Moghadam has said that when it comes to talent, he is “less in the rehabilitation business.”
Sharing a story in 2017 of someone he regretted hiring after three or four years, he said that he “spent two years defending this guy and the next two years, I gave him a lot of responsibility and he almost took our company down.”
For the last few months, Wall Street analysts have voiced concerns over Amazon pulling back on warehouse space, pushing Prologis to disclose how it might affect its business. Amazon accounts for about 7 percent of the net-effective rent in Prologis’ consolidated portfolio, and nearly 5 percent in its owned and managed portfolio, according to a February SEC filing.
Moghadam called the Amazon narrative the “worst-understood point” of Prologis on a recent earnings call, dismissing any notion that a pullback would hurt its balance sheet.
The two companies are, however, closely intertwined, with Prologis building out facilities specifically for Amazon across the country. In Southern California’s Inland Empire, the company is building a 4.1 million-square-foot development (the equivalent of about 40 Walmart stores) that has already been pre-leased to Amazon, marking the e-commerce firm’s largest-ever domestic lease.
And with the acquisition of Duke Realty, Prologis will have even more Amazon exposure. Amazon is also Duke’s largest tenant, occupying almost 6 percent of its portfolio at the end of the second quarter.
Amazon, for its part, is indicating that it’s increasingly looking to go it alone.
The company grew its owned real estate portfolio to 16.7 million square feet across North America in 2021, double what it had in 2020. If it keeps going down this path, and other e-commerce giants follow suit, industrial landlords could find themselves iced out.
Moghadam doesn’t seem concerned. Dan Letter, Prologis’ head of global capital deployment, said in an August interview with TRD that customers only go that route in the case of a highly specialized facility.
With regard to rising interest rates, CFO Tim Arndt said on a recent earnings call that Prologis was “unimpacted” — the company was actually upping its acquisition budget to $1.7 billion.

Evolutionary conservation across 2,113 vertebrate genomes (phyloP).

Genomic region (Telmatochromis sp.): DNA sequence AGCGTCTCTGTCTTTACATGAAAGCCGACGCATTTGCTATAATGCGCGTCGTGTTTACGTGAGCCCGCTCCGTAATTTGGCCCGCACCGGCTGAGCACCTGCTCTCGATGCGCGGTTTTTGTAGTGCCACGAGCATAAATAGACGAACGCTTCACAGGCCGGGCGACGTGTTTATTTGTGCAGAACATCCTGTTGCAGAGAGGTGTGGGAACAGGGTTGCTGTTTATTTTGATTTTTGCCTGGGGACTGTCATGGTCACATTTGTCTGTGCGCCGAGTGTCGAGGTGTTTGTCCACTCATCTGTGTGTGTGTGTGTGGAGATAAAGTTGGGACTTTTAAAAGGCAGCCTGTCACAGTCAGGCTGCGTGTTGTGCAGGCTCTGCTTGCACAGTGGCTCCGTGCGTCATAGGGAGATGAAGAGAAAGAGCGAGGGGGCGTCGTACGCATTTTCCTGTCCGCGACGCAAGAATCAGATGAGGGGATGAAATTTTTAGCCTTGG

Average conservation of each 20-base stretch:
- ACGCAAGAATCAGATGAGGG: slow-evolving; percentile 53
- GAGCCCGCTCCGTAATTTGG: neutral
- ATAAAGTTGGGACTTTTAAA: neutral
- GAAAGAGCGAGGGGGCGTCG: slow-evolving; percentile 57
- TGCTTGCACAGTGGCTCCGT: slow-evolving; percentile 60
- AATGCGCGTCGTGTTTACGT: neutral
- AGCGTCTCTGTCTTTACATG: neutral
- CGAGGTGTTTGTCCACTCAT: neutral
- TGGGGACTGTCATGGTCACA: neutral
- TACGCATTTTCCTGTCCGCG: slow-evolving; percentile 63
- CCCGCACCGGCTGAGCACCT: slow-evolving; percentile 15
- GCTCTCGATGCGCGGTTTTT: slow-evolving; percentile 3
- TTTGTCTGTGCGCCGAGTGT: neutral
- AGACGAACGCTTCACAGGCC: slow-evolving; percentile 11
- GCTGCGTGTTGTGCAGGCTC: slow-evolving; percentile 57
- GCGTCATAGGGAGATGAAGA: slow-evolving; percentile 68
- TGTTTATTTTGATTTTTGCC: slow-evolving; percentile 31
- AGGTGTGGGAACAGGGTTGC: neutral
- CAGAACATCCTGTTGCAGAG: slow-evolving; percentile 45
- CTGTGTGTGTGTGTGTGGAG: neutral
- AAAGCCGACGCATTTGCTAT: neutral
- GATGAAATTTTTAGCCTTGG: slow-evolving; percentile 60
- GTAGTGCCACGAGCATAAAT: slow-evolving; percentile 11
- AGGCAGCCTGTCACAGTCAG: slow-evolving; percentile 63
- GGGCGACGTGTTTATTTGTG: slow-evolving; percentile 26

“We are not beholden to the capital markets to deploy capital,” said Letter, adding that Prologis is swooping in on deals that have been sidelined by debt-dependent buyers.
One way Prologis tries to brace for uncertainty is by amassing what Letter calls a land bank — a portfolio of vacant land and options to buy and build — which he claims gives the company the “luxury of turning development off and on based on demand.”
It seems as if Moghadam’s “profound sense of self-confidence,” as Stanford’s Milani put it, has seeped into the company culture. And if Moghadam has his way, Prologis might look quite different in the future.
“If there’s one guarantee at Prologis, there’s change,” Letter said. “Hamid is always going to push, and we’re always going to evolve.”
Moghadam is considering branching out into the solar business, offering to generate power for electric delivery vans, or providing internet services to tenants, he told the Financial Times last year.
“There are few magnetic norths in this world,” Moghadam told his fellow Iranians at Stanford. “I want to build something of enduring excellence.”
This article was updated to clarify details regarding Prologis’ 2013 deal with the Norwegian sovereign wealth fund, as well as the portion of Prologis’ net-effective rent that Amazon accounts for.